The Workflow and Classroom Categories & Specific Apps
Beginning and Ending the Workflow: Input and Output

Getting your documents into the iPad is a fairly straightforward procedure called syncing.

The two most popular and efficient ways are through iTunes sync and DropBox. Simply drag a file to DropBox on your computer (PC/Mac), and it will show up on your iPad (assuming that both are in the same wifi network). Once you have the document on the iPad, use the “open in” command to move the file to the appropriate app. Reversing this process moves the document back to your computer.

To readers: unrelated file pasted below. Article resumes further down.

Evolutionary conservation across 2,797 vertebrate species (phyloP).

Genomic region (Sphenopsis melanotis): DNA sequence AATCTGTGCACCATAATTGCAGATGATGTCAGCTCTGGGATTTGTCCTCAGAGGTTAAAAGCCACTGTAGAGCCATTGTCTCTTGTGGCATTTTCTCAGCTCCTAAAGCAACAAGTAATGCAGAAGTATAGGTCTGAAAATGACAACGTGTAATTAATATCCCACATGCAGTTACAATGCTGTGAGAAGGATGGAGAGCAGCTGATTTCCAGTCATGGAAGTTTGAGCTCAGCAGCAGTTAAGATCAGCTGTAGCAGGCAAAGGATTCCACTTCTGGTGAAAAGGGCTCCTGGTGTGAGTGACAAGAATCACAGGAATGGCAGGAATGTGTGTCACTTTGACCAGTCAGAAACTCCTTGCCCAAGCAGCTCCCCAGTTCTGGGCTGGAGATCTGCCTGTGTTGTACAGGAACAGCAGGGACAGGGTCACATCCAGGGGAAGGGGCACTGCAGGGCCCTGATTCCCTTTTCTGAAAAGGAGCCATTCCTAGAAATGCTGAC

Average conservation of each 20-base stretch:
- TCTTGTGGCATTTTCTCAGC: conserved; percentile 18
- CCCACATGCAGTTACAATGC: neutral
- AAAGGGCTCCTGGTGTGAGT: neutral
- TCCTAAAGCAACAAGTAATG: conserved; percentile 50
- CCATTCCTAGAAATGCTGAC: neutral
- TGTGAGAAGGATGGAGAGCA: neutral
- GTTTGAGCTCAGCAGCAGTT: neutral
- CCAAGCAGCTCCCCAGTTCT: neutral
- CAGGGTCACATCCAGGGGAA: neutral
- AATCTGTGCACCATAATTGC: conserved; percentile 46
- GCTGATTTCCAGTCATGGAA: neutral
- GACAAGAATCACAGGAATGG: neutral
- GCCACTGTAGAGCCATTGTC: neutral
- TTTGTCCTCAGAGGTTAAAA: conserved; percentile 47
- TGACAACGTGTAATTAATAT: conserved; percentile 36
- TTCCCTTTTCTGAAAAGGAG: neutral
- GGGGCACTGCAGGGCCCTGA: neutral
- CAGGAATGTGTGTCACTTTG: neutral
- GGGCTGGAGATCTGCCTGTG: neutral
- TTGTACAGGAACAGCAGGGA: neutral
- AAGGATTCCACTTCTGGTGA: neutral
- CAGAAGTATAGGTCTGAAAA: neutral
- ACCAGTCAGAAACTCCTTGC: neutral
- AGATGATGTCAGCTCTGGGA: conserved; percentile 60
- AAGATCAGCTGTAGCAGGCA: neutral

iTunes sync occurs when you attach your iPad to the computer. There is a window in iTunes that contains all of the apps that share your documents. Simply add your document into this window, and it will sync to your iPad. The reverse process updates the document which can then be saved.

The advantage of DropBox is that you don’t have to attach the iPad to the computer; further, you can set up folders to share with other people over any network. iTunes sync’s advantage is better organization and control of your documents. I prefer iTunes sync.